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Yo La Tengo - I Am Not Afraid Of You And I Will Beat Your Ass

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Artist: Yo La Tengo

Album: I Am Not Afraid Of You And I Will Beat Your Ass

Label: Matador

Review date: Aug. 30, 2006

When you pop Yo La Tengo’s 12th full-length into iTunes, Gracenote calls it “Children’s Music." And because the record’s been christened with the gleefully juvenile title I Am Not Afraid Of You And I Will Beat Your Ass, it seems necessary to take this categorization seriously. I Am Not Afraid Of You does, after all, include songs called “Beanbag Chair” and “Mr. Tough." And before you even get to those, the record opens with a nervous giggle, one of those elegantly simple James McNew bass hooks, some guitar fuzz worthy of the Feelies' “Slipping (Into Something)," and Ira Kaplan alliterating his encouragement from poolside (“Slide, slide, slide, down the waterslide”). By the record’s end – a 12-minute blue line swinger called “The Story of Yo La Tengo” – Kaplan is even singing about tearing the playhouse down.

Waterslides? Beanbag chairs? Playhouses? Ass-beatings? This is the band that, as recently as 2000, suggested a graceful roadmap for growing old. Night fell on Hoboken. Tears were in their eyes. “Cherry Chapstick," a flimsy and unsatisfying throwback to ringing, amped up gems like “The Evil That Men Do," assured us that it wasn’t worth trying to keep the past alive. Better just to revisit it “Last Days of Disco” style, through the flattering haze of memory, evoked by brushed snares, dewy melodies, and ephemeral wisps of reverb. Hell, Summer Sun, with its hushed jazz ambience and crow-footed Beach Boys nods, practically wore socks and sandals to the beach.

Yet on I Am Not Afraid Of You, one of rock’s most enduring and perennially interesting trios has decided to do the time warp. The aforementioned opening track – “Pass the Hatchet, I Think I’m GoodKind” – is vintage Yo La Tengo, from the winking reference to the Roger & The Gypsies single (the percussive underpinnings are kissing cousins) to the loosely tethered, Feelies-style guitar scrawl. And perhaps more tellingly, “Hatchet” is jigsawed beside a two-minute pop confection complete with punchy trombone (“Beanbag Chair”), an achingly beautiful piano ballad, sung by Georgia and decorated with stately strings (“I Feel Like Going Home”), and a bit of waist-twisting falsetto bop (“Mr. Tough”). That kind of range has been absent – I’ll let you decide how woefully – since I Can Hear the Heart Beating As One.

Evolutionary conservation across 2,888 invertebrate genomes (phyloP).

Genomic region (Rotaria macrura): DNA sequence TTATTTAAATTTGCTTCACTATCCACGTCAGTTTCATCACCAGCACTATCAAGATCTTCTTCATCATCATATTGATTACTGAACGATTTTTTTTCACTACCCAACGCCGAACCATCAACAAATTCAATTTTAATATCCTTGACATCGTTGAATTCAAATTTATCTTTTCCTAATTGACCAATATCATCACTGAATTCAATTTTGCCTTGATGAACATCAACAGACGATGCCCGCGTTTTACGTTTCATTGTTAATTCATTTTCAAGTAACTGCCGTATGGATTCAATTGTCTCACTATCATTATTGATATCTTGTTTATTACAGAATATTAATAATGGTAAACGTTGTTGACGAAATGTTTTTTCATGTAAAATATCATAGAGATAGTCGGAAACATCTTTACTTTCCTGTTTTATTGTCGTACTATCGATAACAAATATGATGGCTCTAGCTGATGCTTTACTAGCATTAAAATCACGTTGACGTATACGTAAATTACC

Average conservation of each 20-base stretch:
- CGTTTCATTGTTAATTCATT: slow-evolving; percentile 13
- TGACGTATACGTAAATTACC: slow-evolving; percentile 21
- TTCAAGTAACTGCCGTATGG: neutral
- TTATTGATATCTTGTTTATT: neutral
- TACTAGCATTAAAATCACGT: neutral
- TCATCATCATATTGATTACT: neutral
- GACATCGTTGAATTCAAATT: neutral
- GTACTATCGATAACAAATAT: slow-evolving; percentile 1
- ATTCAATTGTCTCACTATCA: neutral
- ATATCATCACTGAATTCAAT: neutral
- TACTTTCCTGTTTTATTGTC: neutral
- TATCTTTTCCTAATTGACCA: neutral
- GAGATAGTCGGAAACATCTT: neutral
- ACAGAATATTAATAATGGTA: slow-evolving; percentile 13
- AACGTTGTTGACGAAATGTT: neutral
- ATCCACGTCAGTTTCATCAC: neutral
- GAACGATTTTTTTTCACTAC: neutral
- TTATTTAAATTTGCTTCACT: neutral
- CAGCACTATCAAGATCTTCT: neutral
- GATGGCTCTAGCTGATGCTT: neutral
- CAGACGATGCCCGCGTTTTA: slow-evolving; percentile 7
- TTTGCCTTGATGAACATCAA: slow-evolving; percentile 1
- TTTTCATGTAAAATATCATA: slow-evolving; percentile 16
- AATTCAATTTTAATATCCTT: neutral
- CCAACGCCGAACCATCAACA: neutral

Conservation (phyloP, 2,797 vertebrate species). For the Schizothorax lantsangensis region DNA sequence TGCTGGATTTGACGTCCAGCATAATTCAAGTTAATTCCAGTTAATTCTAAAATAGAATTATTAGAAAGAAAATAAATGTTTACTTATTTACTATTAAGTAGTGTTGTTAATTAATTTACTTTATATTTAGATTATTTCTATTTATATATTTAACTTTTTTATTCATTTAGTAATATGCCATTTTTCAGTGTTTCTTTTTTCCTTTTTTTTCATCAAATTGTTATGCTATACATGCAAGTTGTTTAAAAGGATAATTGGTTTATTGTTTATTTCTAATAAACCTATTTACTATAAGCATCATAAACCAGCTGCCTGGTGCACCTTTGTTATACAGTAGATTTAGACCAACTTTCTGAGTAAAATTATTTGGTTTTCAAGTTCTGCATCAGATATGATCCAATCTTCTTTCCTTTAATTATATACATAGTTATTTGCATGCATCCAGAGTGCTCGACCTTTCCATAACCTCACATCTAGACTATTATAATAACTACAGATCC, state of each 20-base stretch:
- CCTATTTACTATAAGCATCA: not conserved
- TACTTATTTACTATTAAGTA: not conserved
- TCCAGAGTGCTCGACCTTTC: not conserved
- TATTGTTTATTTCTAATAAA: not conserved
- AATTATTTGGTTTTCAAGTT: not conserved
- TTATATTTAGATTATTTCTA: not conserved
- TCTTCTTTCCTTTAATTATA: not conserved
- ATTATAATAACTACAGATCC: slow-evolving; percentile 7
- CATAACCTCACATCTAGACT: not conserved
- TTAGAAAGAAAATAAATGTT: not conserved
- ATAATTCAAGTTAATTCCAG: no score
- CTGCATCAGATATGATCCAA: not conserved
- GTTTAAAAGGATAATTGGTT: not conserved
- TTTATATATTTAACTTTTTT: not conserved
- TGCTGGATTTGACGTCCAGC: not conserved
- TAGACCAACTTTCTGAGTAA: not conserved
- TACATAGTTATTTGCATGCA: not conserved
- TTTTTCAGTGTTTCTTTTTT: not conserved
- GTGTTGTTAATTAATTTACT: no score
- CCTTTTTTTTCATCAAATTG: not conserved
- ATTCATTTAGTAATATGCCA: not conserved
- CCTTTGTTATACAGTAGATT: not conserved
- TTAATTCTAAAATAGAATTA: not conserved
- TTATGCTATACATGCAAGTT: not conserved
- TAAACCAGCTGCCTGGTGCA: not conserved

The problem, insofar as there is one, is how effectively things hang together. I Can Hear the Heart Beating As One may have sounded gloriously eclectic on the first few spins, but there was a wistful architecture of sustained mood that emerged only later, spanning the Bacharach pop arpeggios of “Moby Octopad," the droning organ of “Autumn Sweater," and the dusky cicada chirp of “Green Arrow." There are songs on I’m Not Afraid Of You that evoke similar emotions, and would have worked as part of that cycle: “The Race Is On Again," a modest, maraca-powered duet, is one. The uncommonly lovely, lilting jangle-pop tune “The Weakest Part” is another. But for the most part, murdering all those classics seems to have rekindled Yo La Tengo’s love for the stand-alone single. I Am Not Afraid Of You is a one-stop jukebox, covering everything from blue-eyed, country-bred soul (“Sometimes I Don’t Get You”), blistering rockabilly (“Watch Out For Me Ronnie”), and points in between. Don’t let the inevitable “it’s an album” pronouncements fool you. Albums are for grown-ups.

By Nathan Hogan

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